CY: With what?
OB: With gauze. My abdominal wall was cut in half, and I had to pack that until it closed. It was, by far, the most disgusting thing I've ever done. I stuck around with the morphine and the Percocet; a lot of that was just dealing with the gore of it, for real.
MEMORIES OF ALL THIS WAITING MADE ME REALIZE THAT I WANT TO MAKE THIS VIDEO AVAILABLE SO THAT IT’S REALLY EASY FOR DOCTORS AND HEALTHCARE PRACTITIONERS TO DOWNLOAD [AND SHOW PATIENTS].
The first time I had the wound packed, somebody woke me up in the middle of the night to change the gauze, and it was this really beautiful rockabilly nurse. Her makeup was flawless, even at 4:00 in the morning. She had an Amy Winehouse bouffant and looked like an opera star. She was just gorgeous—and showed absolutely no emotion. She totally took care of it. Her professionalism helped me do it every single time I had to do it. Just her managing it—and also just the attitude of nurses, in general, of being very matter of fact and dealing with disgusting things that we never think about—helps so much.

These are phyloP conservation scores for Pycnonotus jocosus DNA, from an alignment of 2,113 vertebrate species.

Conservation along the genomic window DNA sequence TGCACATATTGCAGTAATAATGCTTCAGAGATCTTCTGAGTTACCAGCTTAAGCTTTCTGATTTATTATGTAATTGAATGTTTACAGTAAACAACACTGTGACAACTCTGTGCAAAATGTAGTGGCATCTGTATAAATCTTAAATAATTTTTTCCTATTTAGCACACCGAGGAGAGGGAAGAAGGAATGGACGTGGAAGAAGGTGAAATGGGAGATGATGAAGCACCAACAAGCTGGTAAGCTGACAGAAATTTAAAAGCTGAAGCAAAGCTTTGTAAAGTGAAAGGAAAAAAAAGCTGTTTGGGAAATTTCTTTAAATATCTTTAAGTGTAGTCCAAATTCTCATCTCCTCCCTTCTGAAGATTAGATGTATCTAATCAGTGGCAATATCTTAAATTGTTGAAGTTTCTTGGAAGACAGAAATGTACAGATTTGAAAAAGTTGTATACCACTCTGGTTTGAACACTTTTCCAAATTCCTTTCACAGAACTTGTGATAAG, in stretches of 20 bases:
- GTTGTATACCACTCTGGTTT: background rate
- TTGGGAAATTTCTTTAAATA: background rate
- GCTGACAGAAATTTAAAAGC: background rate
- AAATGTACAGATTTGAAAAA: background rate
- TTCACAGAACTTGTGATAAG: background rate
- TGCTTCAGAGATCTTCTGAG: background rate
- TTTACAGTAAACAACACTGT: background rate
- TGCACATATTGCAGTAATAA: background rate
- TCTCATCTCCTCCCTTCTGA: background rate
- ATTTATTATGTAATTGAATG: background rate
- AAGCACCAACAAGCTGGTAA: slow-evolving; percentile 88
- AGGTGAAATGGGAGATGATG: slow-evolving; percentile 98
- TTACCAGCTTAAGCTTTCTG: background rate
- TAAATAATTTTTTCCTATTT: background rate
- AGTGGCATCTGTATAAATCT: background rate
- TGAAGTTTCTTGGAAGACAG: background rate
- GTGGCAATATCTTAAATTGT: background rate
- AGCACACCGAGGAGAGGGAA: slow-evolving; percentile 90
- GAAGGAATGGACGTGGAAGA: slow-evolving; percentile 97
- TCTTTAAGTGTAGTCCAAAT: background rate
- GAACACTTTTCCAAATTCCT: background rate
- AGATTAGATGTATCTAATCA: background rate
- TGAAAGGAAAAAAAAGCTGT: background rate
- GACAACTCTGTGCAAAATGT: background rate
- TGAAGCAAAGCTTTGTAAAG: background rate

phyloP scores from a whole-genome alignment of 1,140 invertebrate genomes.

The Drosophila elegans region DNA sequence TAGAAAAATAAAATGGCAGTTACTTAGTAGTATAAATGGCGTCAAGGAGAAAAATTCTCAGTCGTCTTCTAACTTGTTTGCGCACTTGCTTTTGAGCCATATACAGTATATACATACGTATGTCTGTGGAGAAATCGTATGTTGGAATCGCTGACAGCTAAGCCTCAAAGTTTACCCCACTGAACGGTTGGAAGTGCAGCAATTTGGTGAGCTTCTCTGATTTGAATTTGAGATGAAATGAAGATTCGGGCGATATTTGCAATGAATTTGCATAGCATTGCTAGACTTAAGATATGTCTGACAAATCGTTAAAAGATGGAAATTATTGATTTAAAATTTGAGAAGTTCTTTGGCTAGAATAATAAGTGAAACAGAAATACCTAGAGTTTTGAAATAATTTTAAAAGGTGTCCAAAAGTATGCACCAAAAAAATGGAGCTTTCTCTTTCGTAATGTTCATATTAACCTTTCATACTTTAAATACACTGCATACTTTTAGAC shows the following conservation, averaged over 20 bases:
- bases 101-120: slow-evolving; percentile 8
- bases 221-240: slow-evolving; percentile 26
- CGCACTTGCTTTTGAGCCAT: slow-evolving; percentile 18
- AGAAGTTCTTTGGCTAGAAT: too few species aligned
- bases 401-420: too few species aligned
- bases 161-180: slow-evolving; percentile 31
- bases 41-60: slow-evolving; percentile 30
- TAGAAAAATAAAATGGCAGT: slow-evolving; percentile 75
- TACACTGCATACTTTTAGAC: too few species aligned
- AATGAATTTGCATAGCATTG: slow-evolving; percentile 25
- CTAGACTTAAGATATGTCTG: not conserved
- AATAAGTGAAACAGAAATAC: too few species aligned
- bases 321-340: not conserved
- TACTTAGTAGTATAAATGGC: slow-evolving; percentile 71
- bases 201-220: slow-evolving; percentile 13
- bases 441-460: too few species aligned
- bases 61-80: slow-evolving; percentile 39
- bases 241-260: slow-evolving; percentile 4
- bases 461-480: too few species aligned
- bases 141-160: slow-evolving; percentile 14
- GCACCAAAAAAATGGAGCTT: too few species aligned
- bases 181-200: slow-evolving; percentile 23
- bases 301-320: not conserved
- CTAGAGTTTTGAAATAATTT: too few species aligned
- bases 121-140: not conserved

CY: A lot of your work is a lot about infiltration—of spaces, but also freedom within those spaces. I see that in ‘Over Lotusland,’ freeing that space and using it for your purposes, but then wanting to distribute it to other people. I see that in your pop-up meditation pieces as well—you kind of infiltrate a gallery space with solitude, even though you're surrounded by people.
OB: That was my attempt at performance. I wouldn't say the performance was particularly successful, but I think it is a great idea to create meditation space. Meditation is something that I really believe in and helps me every single day. I wouldn't say that I have total control of my thoughts and emotions, but at least I know that I am not my thoughts and my feelings, which is an important thing to understand. That there's a consciousness outside of your perceived problems, attachments, fears, ego trips, all of it. If you can be outside of that for a small period of time every day, it gives you the ability to link these continuous states of being over time. You don't have to feel like you're just stuck in your perspective all the time.